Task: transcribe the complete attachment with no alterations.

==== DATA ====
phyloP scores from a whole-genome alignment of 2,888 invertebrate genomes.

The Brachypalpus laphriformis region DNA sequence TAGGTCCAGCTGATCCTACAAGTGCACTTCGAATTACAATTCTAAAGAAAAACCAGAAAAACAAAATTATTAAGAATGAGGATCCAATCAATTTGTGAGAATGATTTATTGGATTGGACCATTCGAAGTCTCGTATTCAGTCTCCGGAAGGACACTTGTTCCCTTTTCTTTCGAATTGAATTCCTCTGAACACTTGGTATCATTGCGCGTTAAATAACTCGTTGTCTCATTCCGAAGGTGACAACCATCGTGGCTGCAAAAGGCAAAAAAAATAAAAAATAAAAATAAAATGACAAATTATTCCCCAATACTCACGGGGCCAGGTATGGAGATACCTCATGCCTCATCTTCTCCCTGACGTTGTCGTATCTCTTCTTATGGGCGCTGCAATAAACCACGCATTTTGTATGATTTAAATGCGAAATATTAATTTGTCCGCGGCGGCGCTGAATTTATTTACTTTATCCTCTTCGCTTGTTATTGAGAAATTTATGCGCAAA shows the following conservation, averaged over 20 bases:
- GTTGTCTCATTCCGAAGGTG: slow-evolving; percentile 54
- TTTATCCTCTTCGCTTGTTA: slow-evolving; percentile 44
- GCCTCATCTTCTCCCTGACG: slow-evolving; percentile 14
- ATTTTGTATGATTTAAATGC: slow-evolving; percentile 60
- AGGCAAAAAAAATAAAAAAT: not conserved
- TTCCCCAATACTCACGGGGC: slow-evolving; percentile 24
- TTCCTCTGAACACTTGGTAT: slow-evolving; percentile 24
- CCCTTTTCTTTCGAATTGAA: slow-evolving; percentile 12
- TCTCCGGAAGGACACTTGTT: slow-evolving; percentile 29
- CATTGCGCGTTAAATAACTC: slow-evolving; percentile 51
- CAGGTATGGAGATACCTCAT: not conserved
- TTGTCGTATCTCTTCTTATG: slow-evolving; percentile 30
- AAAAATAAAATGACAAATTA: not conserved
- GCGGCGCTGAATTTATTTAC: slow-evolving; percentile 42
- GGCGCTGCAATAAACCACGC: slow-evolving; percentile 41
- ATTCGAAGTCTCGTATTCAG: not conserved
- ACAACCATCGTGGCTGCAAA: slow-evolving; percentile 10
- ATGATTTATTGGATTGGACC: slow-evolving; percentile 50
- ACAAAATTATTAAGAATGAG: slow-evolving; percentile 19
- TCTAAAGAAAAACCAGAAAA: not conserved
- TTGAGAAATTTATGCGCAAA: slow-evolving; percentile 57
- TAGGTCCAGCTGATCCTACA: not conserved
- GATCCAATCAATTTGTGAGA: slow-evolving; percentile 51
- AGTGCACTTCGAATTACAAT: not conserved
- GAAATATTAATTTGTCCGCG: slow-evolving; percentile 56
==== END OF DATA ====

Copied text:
phyloP scores from a whole-genome alignment of 2,888 invertebrate genomes.

The Brachypalpus laphriformis region DNA sequence TAGGTCCAGCTGATCCTACAAGTGCACTTCGAATTACAATTCTAAAGAAAAACCAGAAAAACAAAATTATTAAGAATGAGGATCCAATCAATTTGTGAGAATGATTTATTGGATTGGACCATTCGAAGTCTCGTATTCAGTCTCCGGAAGGACACTTGTTCCCTTTTCTTTCGAATTGAATTCCTCTGAACACTTGGTATCATTGCGCGTTAAATAACTCGTTGTCTCATTCCGAAGGTGACAACCATCGTGGCTGCAAAAGGCAAAAAAAATAAAAAATAAAAATAAAATGACAAATTATTCCCCAATACTCACGGGGCCAGGTATGGAGATACCTCATGCCTCATCTTCTCCCTGACGTTGTCGTATCTCTTCTTATGGGCGCTGCAATAAACCACGCATTTTGTATGATTTAAATGCGAAATATTAATTTGTCCGCGGCGGCGCTGAATTTATTTACTTTATCCTCTTCGCTTGTTATTGAGAAATTTATGCGCAAA shows the following conservation, averaged over 20 bases:
- GTTGTCTCATTCCGAAGGTG: slow-evolving; percentile 54
- TTTATCCTCTTCGCTTGTTA: slow-evolving; percentile 44
- GCCTCATCTTCTCCCTGACG: slow-evolving; percentile 14
- ATTTTGTATGATTTAAATGC: slow-evolving; percentile 60
- AGGCAAAAAAAATAAAAAAT: not conserved
- TTCCCCAATACTCACGGGGC: slow-evolving; percentile 24
- TTCCTCTGAACACTTGGTAT: slow-evolving; percentile 24
- CCCTTTTCTTTCGAATTGAA: slow-evolving; percentile 12
- TCTCCGGAAGGACACTTGTT: slow-evolving; percentile 29
- CATTGCGCGTTAAATAACTC: slow-evolving; percentile 51
- CAGGTATGGAGATACCTCAT: not conserved
- TTGTCGTATCTCTTCTTATG: slow-evolving; percentile 30
- AAAAATAAAATGACAAATTA: not conserved
- GCGGCGCTGAATTTATTTAC: slow-evolving; percentile 42
- GGCGCTGCAATAAACCACGC: slow-evolving; percentile 41
- ATTCGAAGTCTCGTATTCAG: not conserved
- ACAACCATCGTGGCTGCAAA: slow-evolving; percentile 10
- ATGATTTATTGGATTGGACC: slow-evolving; percentile 50
- ACAAAATTATTAAGAATGAG: slow-evolving; percentile 19
- TCTAAAGAAAAACCAGAAAA: not conserved
- TTGAGAAATTTATGCGCAAA: slow-evolving; percentile 57
- TAGGTCCAGCTGATCCTACA: not conserved
- GATCCAATCAATTTGTGAGA: slow-evolving; percentile 51
- AGTGCACTTCGAATTACAAT: not conserved
- GAAATATTAATTTGTCCGCG: slow-evolving; percentile 56